U.S. COVID Cases on the Rise Again
Widespread vaccine availability and warm sunny weather that allowed people to socialize outdoors brought COVID-19 cases to an all-time low in June. And while the Delta variant provoked another spike in cases from July to October, that surge eventually started to decline.
As cold weather sweeps across the nation, and frigid winter temperatures force more people to spend time indoors, COVID cases are once again rising in the U.S. We now average more than 83,000 cases per day, which represents a 14% increase from the previous week’s numbers.
This spike is mainly due to outbreaks in the Northeast, Midwest, and Mountain West, including Vermont, Minnesota, New Mexico, Colorado, and Idaho. Crisis standards of care are currently in effect in Idaho, Colorado, and New Mexico.
This uptick in COVID cases is being blamed on multiple causes:
- Cold weather is forcing people indoors.
- Americans are returning to their pre-pandemic movements.
- Mask wearing has waned.
- Protection from both prior infection and vaccinations is declining.
With the arrival of the holidays and larger social gatherings, experts expect this to be the start of another winter surge.
The good news is that experts don’t expect this winter to see as much death and disease as last year. Still, even a moderate surge will be a strain on hospitals, which are struggling with capacity as it is.
Vaccines for Kids and Antibody Infusion Centers Lend Hope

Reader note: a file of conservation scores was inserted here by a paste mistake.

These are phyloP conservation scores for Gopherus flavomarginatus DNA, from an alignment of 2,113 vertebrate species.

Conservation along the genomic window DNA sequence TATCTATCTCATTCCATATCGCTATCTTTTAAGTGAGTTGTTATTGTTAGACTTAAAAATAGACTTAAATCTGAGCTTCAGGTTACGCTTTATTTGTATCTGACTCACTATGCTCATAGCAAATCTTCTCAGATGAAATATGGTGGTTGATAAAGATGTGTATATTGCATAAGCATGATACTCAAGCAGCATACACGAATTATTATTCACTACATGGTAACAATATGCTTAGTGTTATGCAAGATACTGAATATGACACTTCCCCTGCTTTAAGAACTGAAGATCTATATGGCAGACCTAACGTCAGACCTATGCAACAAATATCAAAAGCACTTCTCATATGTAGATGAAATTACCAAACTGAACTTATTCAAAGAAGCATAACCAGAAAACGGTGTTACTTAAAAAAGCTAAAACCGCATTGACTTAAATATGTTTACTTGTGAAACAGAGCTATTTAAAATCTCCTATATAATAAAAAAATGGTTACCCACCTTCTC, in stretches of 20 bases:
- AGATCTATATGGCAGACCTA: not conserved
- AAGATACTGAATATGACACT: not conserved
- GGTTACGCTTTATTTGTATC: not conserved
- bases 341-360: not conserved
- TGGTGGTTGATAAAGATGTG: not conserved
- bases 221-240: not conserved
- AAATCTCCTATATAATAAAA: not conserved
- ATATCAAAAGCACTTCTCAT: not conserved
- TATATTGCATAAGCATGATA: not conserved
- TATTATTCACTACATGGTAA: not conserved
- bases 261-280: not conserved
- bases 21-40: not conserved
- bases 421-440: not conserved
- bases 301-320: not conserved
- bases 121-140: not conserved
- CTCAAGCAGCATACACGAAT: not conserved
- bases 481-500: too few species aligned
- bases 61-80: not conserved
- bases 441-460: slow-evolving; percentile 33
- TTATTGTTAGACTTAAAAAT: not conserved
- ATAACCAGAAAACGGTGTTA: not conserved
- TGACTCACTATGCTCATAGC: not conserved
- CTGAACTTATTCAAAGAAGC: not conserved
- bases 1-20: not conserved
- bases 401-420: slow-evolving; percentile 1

One source of hope amid the growing infection rates is the recent approval of the Pfizer vaccine for children five and above.
So far, kids are getting vaccinated at a rate three times faster than that of adults when the first vaccines became available. This rise in vaccinations will put us that much closer to reaching herd immunity.
The growing prevalence of antibody infusion centers has also been crucial in keeping those who become infected out of the hospital. Via monoclonal antibody therapy, healthcare staff introduce lab-made antibodies into patients’ blood that can block viruses from entering their cells.
It now rests with local governments and healthcare organizations to promote vaccinations and monoclonal antibody therapy, in addition to testing, as much as possible to reduce the expected surge.
As more kids receive vaccinations and booster shots become approved for a wider range of people, having an adequate amount of space for administering vaccinations will be crucial. And with growing infection rates, space for testing and monoclonal antibody therapy will be equally important.
For hospitals that are lacking space, BLU-MED Response Systems® provides military-grade and temperature-controlled medical facilities for:
- Testing centers
- Vaccination clinics
- Antibody infusion centers
- Negative pressure isolation and treatment facilities
- Field hospitals for increasing surge capacity
- Rapidly deployable morgue systems